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Discussion Starter · #1 ·
'ello all! I wanted to grow some sort of lily outside in a container today, but all the traditional pond lilies that would fit in a reasonably sized pot (no wider than 2 feet in diameter) are very expensive. Thus, I am leaning towards trying to keep some sort of aquarium lily outside...

So, here's my questions:
1 - What is the minimum and maximum temperature tolerance of some common aquarium lilies? I won't be able to bury the pot, sadly :( Will not be trying fish in it this year (will need to test the temperature variations the pot undergoes first)
2 - Would putting the pot on the eastern side of the house (with morning sun and afternoon shade) work?
3 - Would any of the common aquarium lilies flower readily outdoors?

Your quick replies are much appreciated!
 

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In general, most aquarium plants sort of have a lower limit of the upper 60sF. If you have some extras, put out one as soon as the weather moderates and see how it does.
The larger the container the more stable the temperature.
While I would not put it against a south facing wall in the heat of summer, it might need more warmth than the east side of the house. It is worth a try, though.
Once the temperature moderates, add Endlers or Swordtails. They will handle a lot cooler water than many tropical fish, but you will have to monitor it as it warms up. (perhaps the east side of the house is better for this reason!)
 

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Children Boogie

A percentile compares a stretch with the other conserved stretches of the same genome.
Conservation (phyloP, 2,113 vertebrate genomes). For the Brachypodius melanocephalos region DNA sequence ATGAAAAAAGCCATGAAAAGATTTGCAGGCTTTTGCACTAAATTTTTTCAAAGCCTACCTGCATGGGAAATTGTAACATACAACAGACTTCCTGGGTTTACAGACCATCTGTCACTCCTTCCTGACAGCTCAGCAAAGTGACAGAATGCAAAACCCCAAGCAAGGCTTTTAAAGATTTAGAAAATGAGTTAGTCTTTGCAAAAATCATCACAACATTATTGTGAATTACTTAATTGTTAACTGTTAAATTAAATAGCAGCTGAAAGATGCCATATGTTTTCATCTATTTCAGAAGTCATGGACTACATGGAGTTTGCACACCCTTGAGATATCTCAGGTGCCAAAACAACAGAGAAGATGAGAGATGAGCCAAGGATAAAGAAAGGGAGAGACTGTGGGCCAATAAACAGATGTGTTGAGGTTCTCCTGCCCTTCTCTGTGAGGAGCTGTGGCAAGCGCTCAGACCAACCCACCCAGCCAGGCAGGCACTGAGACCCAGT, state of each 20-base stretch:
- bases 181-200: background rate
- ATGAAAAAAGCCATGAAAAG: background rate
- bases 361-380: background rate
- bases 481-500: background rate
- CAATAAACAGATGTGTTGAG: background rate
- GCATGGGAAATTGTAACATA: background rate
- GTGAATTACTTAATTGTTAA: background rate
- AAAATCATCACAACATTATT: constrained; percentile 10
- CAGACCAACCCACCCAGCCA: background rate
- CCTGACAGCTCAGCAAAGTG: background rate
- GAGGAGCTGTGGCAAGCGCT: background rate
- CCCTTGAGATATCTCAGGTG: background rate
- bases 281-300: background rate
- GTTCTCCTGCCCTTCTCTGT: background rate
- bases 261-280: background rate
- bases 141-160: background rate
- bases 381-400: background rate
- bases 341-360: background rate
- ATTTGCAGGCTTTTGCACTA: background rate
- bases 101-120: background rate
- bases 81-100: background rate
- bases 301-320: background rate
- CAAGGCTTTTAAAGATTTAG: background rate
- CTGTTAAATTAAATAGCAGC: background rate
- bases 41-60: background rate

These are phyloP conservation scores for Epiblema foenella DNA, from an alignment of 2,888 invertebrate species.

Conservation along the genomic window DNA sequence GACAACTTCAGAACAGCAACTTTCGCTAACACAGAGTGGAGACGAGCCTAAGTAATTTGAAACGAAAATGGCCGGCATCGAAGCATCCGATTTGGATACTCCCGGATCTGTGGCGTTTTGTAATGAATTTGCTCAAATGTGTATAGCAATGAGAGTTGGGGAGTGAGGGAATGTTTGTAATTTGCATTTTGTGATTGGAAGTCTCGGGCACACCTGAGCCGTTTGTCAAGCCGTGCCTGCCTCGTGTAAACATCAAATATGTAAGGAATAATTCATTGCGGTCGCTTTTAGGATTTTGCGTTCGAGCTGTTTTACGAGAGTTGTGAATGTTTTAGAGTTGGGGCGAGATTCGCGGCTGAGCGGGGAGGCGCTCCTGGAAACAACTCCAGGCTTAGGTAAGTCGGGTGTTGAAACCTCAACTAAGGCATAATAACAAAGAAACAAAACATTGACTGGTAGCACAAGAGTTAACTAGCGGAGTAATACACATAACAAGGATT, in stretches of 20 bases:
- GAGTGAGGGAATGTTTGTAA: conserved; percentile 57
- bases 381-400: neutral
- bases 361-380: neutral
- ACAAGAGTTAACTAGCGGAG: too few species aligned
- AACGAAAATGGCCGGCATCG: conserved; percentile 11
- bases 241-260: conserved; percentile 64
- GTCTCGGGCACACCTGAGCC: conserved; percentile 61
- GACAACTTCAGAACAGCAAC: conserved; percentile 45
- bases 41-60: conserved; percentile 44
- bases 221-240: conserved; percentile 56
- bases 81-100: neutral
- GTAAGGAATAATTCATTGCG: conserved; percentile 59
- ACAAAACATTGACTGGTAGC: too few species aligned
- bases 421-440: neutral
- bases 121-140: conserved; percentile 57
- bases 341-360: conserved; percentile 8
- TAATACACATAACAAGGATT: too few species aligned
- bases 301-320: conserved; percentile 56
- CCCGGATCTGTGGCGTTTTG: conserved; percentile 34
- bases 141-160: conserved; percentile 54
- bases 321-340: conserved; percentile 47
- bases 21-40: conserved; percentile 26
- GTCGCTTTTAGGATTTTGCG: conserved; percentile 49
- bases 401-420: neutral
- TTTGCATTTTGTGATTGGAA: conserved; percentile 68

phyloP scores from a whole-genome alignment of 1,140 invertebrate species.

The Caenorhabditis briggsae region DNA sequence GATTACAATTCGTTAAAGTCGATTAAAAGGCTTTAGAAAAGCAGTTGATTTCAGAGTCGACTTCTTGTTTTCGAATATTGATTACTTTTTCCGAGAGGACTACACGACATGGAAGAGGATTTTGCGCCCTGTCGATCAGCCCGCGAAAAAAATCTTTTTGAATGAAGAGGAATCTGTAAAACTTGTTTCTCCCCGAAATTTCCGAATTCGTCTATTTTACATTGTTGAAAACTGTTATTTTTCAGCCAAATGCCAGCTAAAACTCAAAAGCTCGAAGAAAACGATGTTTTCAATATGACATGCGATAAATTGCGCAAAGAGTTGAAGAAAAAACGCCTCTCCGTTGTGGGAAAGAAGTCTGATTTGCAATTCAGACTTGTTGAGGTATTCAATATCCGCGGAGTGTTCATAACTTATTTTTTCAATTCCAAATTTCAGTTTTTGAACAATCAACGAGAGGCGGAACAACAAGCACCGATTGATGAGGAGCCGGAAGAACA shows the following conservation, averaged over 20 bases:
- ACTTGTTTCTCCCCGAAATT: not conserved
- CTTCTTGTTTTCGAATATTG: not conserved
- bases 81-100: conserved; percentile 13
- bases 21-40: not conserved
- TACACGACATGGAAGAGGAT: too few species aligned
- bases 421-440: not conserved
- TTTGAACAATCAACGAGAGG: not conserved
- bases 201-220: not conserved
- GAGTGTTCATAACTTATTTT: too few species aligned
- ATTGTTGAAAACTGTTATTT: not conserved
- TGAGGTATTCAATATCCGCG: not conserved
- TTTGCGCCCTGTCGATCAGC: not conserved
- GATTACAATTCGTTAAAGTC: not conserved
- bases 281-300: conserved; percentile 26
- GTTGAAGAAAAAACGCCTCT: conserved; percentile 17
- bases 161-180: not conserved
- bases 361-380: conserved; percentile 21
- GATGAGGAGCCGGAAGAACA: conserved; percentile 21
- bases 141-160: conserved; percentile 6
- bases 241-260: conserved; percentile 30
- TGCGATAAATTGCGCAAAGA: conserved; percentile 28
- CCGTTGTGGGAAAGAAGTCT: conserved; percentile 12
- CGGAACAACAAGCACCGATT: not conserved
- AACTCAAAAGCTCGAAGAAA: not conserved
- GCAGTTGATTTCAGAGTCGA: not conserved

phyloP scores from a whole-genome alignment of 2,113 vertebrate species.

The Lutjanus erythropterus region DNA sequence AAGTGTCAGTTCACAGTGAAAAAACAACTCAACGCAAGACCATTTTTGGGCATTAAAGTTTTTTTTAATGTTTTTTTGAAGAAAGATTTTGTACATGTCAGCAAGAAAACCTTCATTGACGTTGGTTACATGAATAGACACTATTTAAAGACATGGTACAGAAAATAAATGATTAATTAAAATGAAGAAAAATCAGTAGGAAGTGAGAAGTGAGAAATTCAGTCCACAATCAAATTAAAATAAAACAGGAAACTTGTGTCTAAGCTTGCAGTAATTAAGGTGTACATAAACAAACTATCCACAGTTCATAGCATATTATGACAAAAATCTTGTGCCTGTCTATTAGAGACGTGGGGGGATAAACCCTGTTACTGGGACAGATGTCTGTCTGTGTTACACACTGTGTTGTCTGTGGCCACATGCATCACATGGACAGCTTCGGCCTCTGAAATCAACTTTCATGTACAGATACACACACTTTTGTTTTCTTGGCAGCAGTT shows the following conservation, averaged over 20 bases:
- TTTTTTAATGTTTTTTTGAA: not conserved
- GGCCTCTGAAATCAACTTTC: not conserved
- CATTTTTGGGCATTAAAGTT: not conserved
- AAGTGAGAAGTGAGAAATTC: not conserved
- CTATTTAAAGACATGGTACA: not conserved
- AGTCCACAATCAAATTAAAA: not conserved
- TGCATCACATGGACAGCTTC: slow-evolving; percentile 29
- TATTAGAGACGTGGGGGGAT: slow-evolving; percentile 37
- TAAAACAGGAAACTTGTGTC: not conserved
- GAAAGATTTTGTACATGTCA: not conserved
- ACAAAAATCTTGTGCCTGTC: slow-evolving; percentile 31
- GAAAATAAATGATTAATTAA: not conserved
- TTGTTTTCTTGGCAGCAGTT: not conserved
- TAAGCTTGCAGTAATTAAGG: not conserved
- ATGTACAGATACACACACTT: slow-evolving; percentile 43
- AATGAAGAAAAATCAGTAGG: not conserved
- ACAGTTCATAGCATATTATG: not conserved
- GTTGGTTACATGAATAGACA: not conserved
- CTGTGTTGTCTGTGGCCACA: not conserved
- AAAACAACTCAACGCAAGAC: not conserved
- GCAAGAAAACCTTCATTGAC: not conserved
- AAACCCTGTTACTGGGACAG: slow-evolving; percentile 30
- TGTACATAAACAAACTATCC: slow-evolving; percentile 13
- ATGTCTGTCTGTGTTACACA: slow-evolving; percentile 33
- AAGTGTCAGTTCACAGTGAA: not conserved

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The lilies you get at the garden center are perennials. They die off in the winter but will come back in the spring as long as the tuber is alive. I forget the species name (N. American species).
Some of the lilies for the aquarium are tropical so will probably die off in the winter.
 

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I know Banana plants are native to the South East states, and do better if they have a winter period. The lily leafs and flowers are small, and a single plant can put up quite a few of them. Another option would be to do a floating plant, like Water Hyacinth or Red Root Floaters.
 

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Discussion Starter · #6 ·
I was planning to overwinter any lilies inside...even if buried, the pot would simply not be deep enough to risk overwintering. Speaking of which...how well would any of these lilies do under potentially 16 inches of water?

(Side note...no water hyacinths for that reason - they're a pain to overwinter)
 

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Children Boogie
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I leave my lilies outside in the pond overwinter and they are fine in the spring. I'm not sure if that's what you're suppose to do but it works.

You might not want a glass aquarium with water in it overwinter though, if you're doing that. The ice will expand and crack the glass. You'd have to drain the aquarium anyway.
 

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I was planning to overwinter any lilies inside...even if buried, the pot would simply not be deep enough to risk overwintering. Speaking of which...how well would any of these lilies do under potentially 16 inches of water?

(Side note...no water hyacinths for that reason - they're a pain to overwinter)
I am considering doing Banana plants and Red Root Floaters in a pot outside this spring/summer. :icon_ques Are you just going to leave the water still, or do something for movement/filtration? One of my biggest concerns about doing this is that I'm going to create a mosquito nursery.
 
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